- The Washington Times - Wednesday, November 9, 2005

Republican state Sen. William T. Bolling won his bid for Virginia lieutenant governor by a slim margin in yesterday’s election, while the race for attorney general was too close to call late last night.

Mr. Bolling won the lieutenant governor’s race with 953,421 votes, besting former U.S. Rep. Leslie L. Byrne, a Democrat, who drew 922,770 votes, with 2,374 of the 2,395 precincts reporting.

In the attorney general’s race, Delegate Robert F. McDonnell, a Republican, had 940,815 votes and state Sen. R. Creigh Deeds, a Democrat, had 936,152 votes, with 2,375 of 2,395 precincts reporting.

Mr. Bolling’s win splits the state’s top elected offices along party lines, with Democrat Timothy M. Kaine winning the governor’s race. In his acceptance speech. Mr. Bolling said he would “play the part of the loyal opposition” if Mr. Kaine fails to uphold his campaign promises.

Polls showed Mr. McDonnell as a slight favorite in the final days of the attorney general’s race.

A Mason-Dixon poll Saturday showed that Mr. McDonnell was favored by 43 percent of the 625 registered voters who responded to the survey. Mr. Deeds had support from 40 percent.

A similar poll late last month showed Mr. McDonnell with an 8 percentage-point lead over Mr. Deeds.

Gov. Mark Warner called the attorney general’s race “too close to call” until “every vote is counted.”

Campaign officials for each candidate expressed confidence they would win.

“We’re very confident,” said Peter Jackson, a spokesman for Mr. Deeds. “The public and private polling all shows that we have the momentum, and we’re confident that we’re going to pull this thing out.”

“We’re feeling very confident,” McDonnell spokeswoman Janet Polarek said. “Turnout has been high in all the right places, and voters are clearly responding to Bill’s positive message.”

Mr. Bolling had been favored in the lieutenant governor’s race, according to polls.

In the Mason-Dixon poll on Saturday, Mr. Bolling had the support of 45 percent of respondents, while Mrs. Byrne had 39 percent. Mr. Bolling said yesterday afternoon that his campaign was feeling “pretty good about where we are right now.”

“The key thing today is our get-out-the-vote effort, and that seems to be working well all across the state,” said Mr. Bolling, who represents all of Caroline, Essex, Hanover, King and Queen, King William, and Middlesex counties, and parts of Spotsylvania County.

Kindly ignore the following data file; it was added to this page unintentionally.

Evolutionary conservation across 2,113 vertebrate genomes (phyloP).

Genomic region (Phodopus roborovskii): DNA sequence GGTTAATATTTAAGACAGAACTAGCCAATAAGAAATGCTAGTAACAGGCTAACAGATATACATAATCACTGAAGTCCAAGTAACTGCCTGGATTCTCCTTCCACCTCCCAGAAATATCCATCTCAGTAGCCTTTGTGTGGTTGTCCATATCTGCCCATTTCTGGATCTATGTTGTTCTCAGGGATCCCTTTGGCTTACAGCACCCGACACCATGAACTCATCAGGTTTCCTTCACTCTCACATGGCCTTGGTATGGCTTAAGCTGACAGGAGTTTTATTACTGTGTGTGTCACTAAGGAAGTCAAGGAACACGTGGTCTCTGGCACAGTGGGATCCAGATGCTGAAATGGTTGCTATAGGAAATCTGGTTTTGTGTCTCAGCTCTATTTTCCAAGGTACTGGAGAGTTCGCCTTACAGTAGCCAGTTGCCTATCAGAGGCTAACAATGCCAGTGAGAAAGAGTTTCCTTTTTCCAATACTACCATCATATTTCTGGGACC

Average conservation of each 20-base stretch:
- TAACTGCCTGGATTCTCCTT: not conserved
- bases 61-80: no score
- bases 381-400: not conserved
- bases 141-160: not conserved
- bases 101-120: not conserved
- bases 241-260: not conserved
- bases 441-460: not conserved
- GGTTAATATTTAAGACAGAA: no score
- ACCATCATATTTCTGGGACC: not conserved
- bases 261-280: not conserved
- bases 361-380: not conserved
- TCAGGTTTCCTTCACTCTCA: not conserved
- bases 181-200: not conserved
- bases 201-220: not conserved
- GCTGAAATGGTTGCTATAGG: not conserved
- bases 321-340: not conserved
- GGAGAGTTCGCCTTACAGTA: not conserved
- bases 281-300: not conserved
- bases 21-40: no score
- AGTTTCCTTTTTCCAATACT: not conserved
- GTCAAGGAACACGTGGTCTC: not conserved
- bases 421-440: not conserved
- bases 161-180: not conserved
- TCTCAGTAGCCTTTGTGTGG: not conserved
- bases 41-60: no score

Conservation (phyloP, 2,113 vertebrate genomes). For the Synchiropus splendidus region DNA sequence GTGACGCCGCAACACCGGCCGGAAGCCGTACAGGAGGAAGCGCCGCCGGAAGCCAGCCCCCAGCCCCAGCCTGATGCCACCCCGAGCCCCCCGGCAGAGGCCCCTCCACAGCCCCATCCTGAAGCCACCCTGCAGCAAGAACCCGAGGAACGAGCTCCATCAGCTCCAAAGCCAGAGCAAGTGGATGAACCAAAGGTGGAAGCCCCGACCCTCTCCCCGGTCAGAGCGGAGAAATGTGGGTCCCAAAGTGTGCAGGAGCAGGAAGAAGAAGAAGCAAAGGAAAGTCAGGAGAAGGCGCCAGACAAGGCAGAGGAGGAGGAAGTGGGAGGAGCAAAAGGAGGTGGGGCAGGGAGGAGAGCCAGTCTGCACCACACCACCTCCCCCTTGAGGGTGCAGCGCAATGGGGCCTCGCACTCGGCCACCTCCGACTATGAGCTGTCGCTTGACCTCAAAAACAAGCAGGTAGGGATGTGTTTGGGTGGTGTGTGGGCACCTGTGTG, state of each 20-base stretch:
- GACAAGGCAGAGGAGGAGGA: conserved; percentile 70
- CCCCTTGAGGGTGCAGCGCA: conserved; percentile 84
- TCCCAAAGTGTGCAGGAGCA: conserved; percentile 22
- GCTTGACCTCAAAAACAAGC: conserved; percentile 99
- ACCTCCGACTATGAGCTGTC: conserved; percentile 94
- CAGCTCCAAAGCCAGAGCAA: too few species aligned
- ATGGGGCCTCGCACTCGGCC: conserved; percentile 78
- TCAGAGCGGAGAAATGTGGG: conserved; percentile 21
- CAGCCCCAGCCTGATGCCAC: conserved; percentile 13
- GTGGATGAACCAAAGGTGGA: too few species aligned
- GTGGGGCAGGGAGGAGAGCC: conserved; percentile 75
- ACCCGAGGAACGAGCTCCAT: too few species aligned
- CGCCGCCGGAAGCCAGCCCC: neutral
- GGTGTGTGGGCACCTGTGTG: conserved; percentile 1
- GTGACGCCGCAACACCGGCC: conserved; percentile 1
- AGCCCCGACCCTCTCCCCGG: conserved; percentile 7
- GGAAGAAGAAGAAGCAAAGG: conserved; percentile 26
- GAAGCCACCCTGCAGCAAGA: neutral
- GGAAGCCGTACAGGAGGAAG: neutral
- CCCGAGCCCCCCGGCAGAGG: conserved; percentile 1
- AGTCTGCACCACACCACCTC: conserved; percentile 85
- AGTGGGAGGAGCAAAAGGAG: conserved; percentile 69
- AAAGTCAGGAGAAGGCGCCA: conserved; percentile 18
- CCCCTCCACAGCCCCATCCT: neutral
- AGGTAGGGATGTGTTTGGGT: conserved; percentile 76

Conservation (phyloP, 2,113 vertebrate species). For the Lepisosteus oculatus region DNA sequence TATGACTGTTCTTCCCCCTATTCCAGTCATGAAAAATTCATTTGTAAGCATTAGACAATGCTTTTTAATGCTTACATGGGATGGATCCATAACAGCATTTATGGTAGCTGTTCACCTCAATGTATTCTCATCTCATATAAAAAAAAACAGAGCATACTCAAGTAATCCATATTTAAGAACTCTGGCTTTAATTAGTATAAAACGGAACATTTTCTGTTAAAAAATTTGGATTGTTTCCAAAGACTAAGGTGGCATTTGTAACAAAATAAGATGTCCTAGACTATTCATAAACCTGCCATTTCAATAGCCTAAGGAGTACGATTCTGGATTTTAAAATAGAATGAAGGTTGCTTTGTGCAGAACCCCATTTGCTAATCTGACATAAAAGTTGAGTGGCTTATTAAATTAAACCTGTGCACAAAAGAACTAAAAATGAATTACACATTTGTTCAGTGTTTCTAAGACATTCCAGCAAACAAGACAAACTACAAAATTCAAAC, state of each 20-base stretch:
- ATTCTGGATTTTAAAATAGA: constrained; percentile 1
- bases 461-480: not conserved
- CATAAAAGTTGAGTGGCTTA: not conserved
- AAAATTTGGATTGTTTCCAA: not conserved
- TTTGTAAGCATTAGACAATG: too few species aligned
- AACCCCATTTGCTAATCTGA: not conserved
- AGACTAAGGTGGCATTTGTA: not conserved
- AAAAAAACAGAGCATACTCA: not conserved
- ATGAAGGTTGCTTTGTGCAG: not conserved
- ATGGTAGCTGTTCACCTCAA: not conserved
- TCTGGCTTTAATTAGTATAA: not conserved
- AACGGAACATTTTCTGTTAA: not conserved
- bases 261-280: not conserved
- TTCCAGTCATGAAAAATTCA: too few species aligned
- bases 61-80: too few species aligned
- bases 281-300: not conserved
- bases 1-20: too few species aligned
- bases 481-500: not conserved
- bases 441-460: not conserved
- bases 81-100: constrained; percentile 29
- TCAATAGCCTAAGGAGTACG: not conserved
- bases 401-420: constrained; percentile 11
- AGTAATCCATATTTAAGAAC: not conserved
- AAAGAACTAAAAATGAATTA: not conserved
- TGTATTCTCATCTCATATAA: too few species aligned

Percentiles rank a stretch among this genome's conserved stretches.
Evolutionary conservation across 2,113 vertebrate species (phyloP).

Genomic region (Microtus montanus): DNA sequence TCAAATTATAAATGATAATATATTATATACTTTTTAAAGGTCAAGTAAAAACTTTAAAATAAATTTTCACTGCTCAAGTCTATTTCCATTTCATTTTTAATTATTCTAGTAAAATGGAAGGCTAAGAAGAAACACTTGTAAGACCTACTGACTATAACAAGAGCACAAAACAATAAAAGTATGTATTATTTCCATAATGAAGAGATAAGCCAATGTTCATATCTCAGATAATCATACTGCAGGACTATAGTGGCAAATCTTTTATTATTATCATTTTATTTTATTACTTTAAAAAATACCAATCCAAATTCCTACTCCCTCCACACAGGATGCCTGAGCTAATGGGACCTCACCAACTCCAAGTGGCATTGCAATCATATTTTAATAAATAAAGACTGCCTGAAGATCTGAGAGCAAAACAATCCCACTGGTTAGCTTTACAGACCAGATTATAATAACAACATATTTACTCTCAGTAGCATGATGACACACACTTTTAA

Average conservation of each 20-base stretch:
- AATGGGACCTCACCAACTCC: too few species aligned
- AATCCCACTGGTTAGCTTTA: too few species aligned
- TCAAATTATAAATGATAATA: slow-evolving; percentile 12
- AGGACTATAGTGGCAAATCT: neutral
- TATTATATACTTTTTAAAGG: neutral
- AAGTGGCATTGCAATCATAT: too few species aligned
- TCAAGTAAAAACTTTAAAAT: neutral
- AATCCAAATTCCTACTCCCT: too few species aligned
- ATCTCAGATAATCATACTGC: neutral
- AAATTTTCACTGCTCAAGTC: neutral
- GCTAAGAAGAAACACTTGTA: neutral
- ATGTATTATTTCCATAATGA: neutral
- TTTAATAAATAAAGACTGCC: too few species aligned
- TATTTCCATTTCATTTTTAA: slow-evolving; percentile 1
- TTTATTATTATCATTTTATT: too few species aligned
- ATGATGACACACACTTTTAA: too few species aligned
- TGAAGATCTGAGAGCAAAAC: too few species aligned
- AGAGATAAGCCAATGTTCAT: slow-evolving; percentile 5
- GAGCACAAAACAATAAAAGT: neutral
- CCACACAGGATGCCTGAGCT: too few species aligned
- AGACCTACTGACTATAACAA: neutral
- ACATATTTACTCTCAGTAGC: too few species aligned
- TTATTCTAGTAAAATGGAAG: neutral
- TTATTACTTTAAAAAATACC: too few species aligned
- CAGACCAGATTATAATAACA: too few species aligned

A spokesman for Mrs. Byrne had said the campaign was “cautiously optimistic.”

“This has been a crazy close race all along,” Byrne spokesman Joe Schafer said.

Mr. Bolling, 48, is a conservative who opposes abortion rights and supports limited government.

Known for his anti-tax stance, he is one of 12 senators who opposed last year’s $1.38 billion tax increase and has campaigned for increasing funding for higher education and transportation without raising taxes.

Mrs. Byrne, 59, campaigned on education, including vocational training in high schools and more resources for the Head Start program.

She also supports strict environmental regulations, abortion rights and a strong government role.

In 1992, Mrs. Byrne was the first woman elected to Virginia’s congressional delegation. After being defeated in 1994, she worked for several years in the Clinton White House as a consumer advocate and was a state senator from 2000 to 2003.

Had she been elected, she would have been the first female lieutenant governor in Virginia’s history.

Mrs. Byrne raised about $1.3 million for her campaign, while Mr. Bolling raised about $2.9 million.

In the attorney general contest, Mr. McDonnell, 51, touted himself as “a drug dealer’s worst nightmare” and promised tougher laws against sexual predators and drug dealers.

He supports the death penalty, opposes same-sex “marriage” and was a leader in the pro-life movement in the General Assembly.

A retired Army medical-supply officer, Mr. McDonnell heads the House Courts of Justice Committee.

Mr. Deeds, 47, has focused on education, environmental conservation and economic development.

He was endorsed by the National Rifle Association after proposing a constitutional amendment guaranteeing Virginians the right to hunt and fish.

A former prosecutor, Mr. Deeds promised to be tough on crime and crack down on sex offenders who have been released by requiring them to wear tracking devices. He said he would push for federal authorities to deport gang members who are illegal aliens.

Mr. Deeds raised about $2.5 million for his campaign, and Mr. McDonnell about $4.7 million.

Christina Bellantoni in Richmond contributed to this article, which is based in part on wire service reports.

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